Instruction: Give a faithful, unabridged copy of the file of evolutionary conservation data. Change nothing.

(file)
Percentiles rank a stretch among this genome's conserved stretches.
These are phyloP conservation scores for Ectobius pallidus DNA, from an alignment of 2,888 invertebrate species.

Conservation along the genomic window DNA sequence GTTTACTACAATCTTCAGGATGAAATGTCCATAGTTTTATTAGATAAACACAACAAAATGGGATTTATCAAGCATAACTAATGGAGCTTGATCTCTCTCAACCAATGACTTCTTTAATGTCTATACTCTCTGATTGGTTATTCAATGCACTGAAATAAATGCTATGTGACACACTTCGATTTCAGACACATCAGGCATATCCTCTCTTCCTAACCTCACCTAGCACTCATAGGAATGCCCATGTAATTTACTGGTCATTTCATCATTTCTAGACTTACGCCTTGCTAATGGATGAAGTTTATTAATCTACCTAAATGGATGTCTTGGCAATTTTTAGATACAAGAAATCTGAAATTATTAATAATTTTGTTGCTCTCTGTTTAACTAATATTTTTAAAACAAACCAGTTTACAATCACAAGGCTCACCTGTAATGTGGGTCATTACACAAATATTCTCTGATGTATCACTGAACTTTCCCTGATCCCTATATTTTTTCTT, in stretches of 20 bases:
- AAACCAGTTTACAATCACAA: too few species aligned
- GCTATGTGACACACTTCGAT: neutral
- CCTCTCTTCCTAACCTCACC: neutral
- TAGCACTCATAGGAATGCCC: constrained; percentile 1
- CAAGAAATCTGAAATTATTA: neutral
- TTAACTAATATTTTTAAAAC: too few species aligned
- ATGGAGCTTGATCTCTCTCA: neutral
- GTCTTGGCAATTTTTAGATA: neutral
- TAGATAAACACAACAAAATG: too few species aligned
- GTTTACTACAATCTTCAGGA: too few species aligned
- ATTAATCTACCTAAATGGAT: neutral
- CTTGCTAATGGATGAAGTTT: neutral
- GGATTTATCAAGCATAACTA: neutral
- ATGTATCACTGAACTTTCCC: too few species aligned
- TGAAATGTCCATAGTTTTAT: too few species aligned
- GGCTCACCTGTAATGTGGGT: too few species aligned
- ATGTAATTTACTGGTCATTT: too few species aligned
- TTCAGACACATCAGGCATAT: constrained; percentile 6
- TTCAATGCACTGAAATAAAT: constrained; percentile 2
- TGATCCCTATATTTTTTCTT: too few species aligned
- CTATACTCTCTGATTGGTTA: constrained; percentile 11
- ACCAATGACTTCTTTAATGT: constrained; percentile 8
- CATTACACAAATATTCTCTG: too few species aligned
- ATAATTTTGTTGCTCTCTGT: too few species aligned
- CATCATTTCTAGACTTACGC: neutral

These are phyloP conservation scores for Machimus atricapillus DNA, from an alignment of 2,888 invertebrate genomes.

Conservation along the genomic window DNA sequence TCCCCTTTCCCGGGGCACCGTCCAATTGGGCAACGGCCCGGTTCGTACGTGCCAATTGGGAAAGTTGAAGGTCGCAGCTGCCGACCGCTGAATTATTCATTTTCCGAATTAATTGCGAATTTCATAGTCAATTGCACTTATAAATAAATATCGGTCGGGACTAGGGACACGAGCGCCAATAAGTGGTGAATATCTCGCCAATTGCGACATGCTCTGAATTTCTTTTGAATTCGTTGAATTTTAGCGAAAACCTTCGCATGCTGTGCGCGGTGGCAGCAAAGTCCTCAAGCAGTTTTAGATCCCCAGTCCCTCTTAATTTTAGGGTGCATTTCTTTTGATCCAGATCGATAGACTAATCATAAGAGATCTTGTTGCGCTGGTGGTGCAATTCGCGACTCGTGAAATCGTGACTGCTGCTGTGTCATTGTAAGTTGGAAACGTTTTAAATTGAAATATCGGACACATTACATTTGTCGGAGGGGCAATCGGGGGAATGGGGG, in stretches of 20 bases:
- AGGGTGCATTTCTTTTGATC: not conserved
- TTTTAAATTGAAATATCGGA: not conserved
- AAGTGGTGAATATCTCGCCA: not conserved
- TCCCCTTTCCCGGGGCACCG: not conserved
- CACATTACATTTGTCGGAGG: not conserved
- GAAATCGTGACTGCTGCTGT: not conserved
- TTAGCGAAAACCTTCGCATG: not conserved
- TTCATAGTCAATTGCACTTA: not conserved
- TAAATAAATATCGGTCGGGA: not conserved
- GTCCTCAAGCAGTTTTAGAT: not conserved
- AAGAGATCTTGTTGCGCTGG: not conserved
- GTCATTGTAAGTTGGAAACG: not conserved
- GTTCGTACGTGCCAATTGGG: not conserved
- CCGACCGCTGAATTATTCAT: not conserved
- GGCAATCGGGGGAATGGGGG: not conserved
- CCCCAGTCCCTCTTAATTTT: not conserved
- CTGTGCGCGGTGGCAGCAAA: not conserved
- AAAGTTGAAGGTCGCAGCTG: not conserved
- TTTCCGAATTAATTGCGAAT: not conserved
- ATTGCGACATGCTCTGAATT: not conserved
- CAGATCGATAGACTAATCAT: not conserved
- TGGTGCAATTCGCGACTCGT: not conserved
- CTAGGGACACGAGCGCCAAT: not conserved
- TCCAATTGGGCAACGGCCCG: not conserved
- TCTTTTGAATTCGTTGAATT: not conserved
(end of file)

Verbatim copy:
Percentiles rank a stretch among this genome's conserved stretches.
These are phyloP conservation scores for Ectobius pallidus DNA, from an alignment of 2,888 invertebrate species.

Conservation along the genomic window DNA sequence GTTTACTACAATCTTCAGGATGAAATGTCCATAGTTTTATTAGATAAACACAACAAAATGGGATTTATCAAGCATAACTAATGGAGCTTGATCTCTCTCAACCAATGACTTCTTTAATGTCTATACTCTCTGATTGGTTATTCAATGCACTGAAATAAATGCTATGTGACACACTTCGATTTCAGACACATCAGGCATATCCTCTCTTCCTAACCTCACCTAGCACTCATAGGAATGCCCATGTAATTTACTGGTCATTTCATCATTTCTAGACTTACGCCTTGCTAATGGATGAAGTTTATTAATCTACCTAAATGGATGTCTTGGCAATTTTTAGATACAAGAAATCTGAAATTATTAATAATTTTGTTGCTCTCTGTTTAACTAATATTTTTAAAACAAACCAGTTTACAATCACAAGGCTCACCTGTAATGTGGGTCATTACACAAATATTCTCTGATGTATCACTGAACTTTCCCTGATCCCTATATTTTTTCTT, in stretches of 20 bases:
- AAACCAGTTTACAATCACAA: too few species aligned
- GCTATGTGACACACTTCGAT: neutral
- CCTCTCTTCCTAACCTCACC: neutral
- TAGCACTCATAGGAATGCCC: constrained; percentile 1
- CAAGAAATCTGAAATTATTA: neutral
- TTAACTAATATTTTTAAAAC: too few species aligned
- ATGGAGCTTGATCTCTCTCA: neutral
- GTCTTGGCAATTTTTAGATA: neutral
- TAGATAAACACAACAAAATG: too few species aligned
- GTTTACTACAATCTTCAGGA: too few species aligned
- ATTAATCTACCTAAATGGAT: neutral
- CTTGCTAATGGATGAAGTTT: neutral
- GGATTTATCAAGCATAACTA: neutral
- ATGTATCACTGAACTTTCCC: too few species aligned
- TGAAATGTCCATAGTTTTAT: too few species aligned
- GGCTCACCTGTAATGTGGGT: too few species aligned
- ATGTAATTTACTGGTCATTT: too few species aligned
- TTCAGACACATCAGGCATAT: constrained; percentile 6
- TTCAATGCACTGAAATAAAT: constrained; percentile 2
- TGATCCCTATATTTTTTCTT: too few species aligned
- CTATACTCTCTGATTGGTTA: constrained; percentile 11
- ACCAATGACTTCTTTAATGT: constrained; percentile 8
- CATTACACAAATATTCTCTG: too few species aligned
- ATAATTTTGTTGCTCTCTGT: too few species aligned
- CATCATTTCTAGACTTACGC: neutral

These are phyloP conservation scores for Machimus atricapillus DNA, from an alignment of 2,888 invertebrate genomes.

Conservation along the genomic window DNA sequence TCCCCTTTCCCGGGGCACCGTCCAATTGGGCAACGGCCCGGTTCGTACGTGCCAATTGGGAAAGTTGAAGGTCGCAGCTGCCGACCGCTGAATTATTCATTTTCCGAATTAATTGCGAATTTCATAGTCAATTGCACTTATAAATAAATATCGGTCGGGACTAGGGACACGAGCGCCAATAAGTGGTGAATATCTCGCCAATTGCGACATGCTCTGAATTTCTTTTGAATTCGTTGAATTTTAGCGAAAACCTTCGCATGCTGTGCGCGGTGGCAGCAAAGTCCTCAAGCAGTTTTAGATCCCCAGTCCCTCTTAATTTTAGGGTGCATTTCTTTTGATCCAGATCGATAGACTAATCATAAGAGATCTTGTTGCGCTGGTGGTGCAATTCGCGACTCGTGAAATCGTGACTGCTGCTGTGTCATTGTAAGTTGGAAACGTTTTAAATTGAAATATCGGACACATTACATTTGTCGGAGGGGCAATCGGGGGAATGGGGG, in stretches of 20 bases:
- AGGGTGCATTTCTTTTGATC: not conserved
- TTTTAAATTGAAATATCGGA: not conserved
- AAGTGGTGAATATCTCGCCA: not conserved
- TCCCCTTTCCCGGGGCACCG: not conserved
- CACATTACATTTGTCGGAGG: not conserved
- GAAATCGTGACTGCTGCTGT: not conserved
- TTAGCGAAAACCTTCGCATG: not conserved
- TTCATAGTCAATTGCACTTA: not conserved
- TAAATAAATATCGGTCGGGA: not conserved
- GTCCTCAAGCAGTTTTAGAT: not conserved
- AAGAGATCTTGTTGCGCTGG: not conserved
- GTCATTGTAAGTTGGAAACG: not conserved
- GTTCGTACGTGCCAATTGGG: not conserved
- CCGACCGCTGAATTATTCAT: not conserved
- GGCAATCGGGGGAATGGGGG: not conserved
- CCCCAGTCCCTCTTAATTTT: not conserved
- CTGTGCGCGGTGGCAGCAAA: not conserved
- AAAGTTGAAGGTCGCAGCTG: not conserved
- TTTCCGAATTAATTGCGAAT: not conserved
- ATTGCGACATGCTCTGAATT: not conserved
- CAGATCGATAGACTAATCAT: not conserved
- TGGTGCAATTCGCGACTCGT: not conserved
- CTAGGGACACGAGCGCCAAT: not conserved
- TCCAATTGGGCAACGGCCCG: not conserved
- TCTTTTGAATTCGTTGAATT: not conserved